Finally the other main players are a hard workng farmer and her gambling addicted nephew.

The characters are well portrayed and their stories weave together nicely without any confusion or too much exposition. We are treated to a few glimpses from these characters pasts which are kept fairly brief, enabling the story to move along at a nice pace.

The film looks great and is well shot, as is to be expected with Takeshi Kitano at the helm. The sword play is kept short without getting overly fanciful as is the trend these days, the characters defeating their enemies with one quick, well placed blow.
There are some nice moments of humour throughout that work well. A good example being, how do you disguise a blind man? Draw some eyes on his eyelids.

Special mention has to go to the musical score as there are some very clever moments such as at the start of the movie were the sound of the farmers digging in the fields is woven into the music.

A great movie that fans Kitano or samurai movies should enjoy.
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27 of 31 people found the following review helpful
5.0 out of 5 stars Great fun and back to form, 21 Jun 2004
This review is from: Zatoichi [2004] [DVD] (DVD)
I'm a huge fan of Takeshi Kitano's films in which the main characters, for the most part, are modern day gangsters or people invloved with gangsters. His newest film Zatoichi however is a period piece set in feudal Japan and follows the adventures of a blind masseur who also happens to be a highly skilled swordsman. The character of Zatoichi is pretty famous in Japan and there are loads of films featuring the character - I guess in the same way that the Chinese folk hero Wong Fei Hung has been portrayed in over a hundred Hong Kong films, though I don't think Zatoichi was a real person. So, samurai sword film by Kitano. Joy!
Zatoichi is excellent and more light hearted than expected. It contains Kitano's own brand of humour and swift violence, has some great characters and an involving and sometimes poignant story - the geisha twins' tale of lost innocence comes to mind here. He's also added some really neat touches to the sound; the scenes where Zatoichi passes workers in the field and where a house is being built are actually percussive pieces which slowly build up layer by layer until its becomes obvious your listening to music. It might seem a lttle odd in description but it sits well in the overall film. When I first saw these scenes I thought they must be an attempt to get inside Zatoichi's world; he can only hear after all and Zatoichi's finding of rythm and music in everyday sounds might explain his superhuman martial skills. After seeing the ending however, I'm not so sure.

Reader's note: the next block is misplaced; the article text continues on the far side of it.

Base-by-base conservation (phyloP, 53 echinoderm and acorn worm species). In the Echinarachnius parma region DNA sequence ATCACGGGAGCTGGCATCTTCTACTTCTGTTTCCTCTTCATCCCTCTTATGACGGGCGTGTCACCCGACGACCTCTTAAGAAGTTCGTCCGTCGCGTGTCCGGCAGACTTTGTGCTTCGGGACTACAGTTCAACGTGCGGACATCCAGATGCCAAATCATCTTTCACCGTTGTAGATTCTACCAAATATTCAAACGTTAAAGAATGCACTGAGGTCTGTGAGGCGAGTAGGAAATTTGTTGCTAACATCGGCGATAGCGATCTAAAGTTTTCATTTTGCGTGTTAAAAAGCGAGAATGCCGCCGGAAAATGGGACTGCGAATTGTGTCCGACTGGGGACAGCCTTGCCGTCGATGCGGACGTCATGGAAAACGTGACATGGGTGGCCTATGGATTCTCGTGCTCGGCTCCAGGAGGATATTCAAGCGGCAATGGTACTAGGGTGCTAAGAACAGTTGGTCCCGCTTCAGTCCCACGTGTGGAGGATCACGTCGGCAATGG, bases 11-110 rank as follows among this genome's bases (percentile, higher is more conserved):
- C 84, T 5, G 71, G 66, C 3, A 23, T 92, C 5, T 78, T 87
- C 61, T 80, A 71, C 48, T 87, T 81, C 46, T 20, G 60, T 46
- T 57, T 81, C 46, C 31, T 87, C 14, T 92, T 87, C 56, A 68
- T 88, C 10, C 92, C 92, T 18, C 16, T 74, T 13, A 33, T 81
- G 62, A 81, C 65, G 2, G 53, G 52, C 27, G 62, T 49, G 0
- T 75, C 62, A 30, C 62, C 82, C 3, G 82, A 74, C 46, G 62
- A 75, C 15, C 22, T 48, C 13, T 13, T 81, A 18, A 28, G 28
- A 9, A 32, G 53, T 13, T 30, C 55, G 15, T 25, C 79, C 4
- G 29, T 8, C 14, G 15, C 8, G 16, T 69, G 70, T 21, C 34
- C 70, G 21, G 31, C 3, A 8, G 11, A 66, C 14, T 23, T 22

Kitano plays the lead really well (with a Gazza haircut) and his reserved style of acting is ideally suited. He adds a subtle kindliness to the role and acts the "doddery old blind man" quite convincingly. The fighting scenes see him shift instantly into a hyper-alert, super-deadly swordsman and back again in the space of a few seconds (think Yoda in Attack of the Clones). He's also tricky much like Kurosawa/Mifune's lone samurai in Yojimbo and Sanjuro. It reminds me alot of those films actually - because of the setting (village with yakuza), the humour and the lead characters - but it stands out as firmly unique because of Kitano's inspired direction and his homage to the genre.
The fights themselves are marvelous and two stand out as particularly cool. Swordplay in some martial arts films get lost in themselves with just slashing noises and facial close-ups. Thankfully Kitano mixes up the long, wide and close shots and we're treated to nice range of filming styles during the duelling and brawling sequences with some inspired swordplay. Also to be thankful for is the absence of wild acrobatics which, whilst I enjoy them in kung-fu flicks, would have been bad for this film.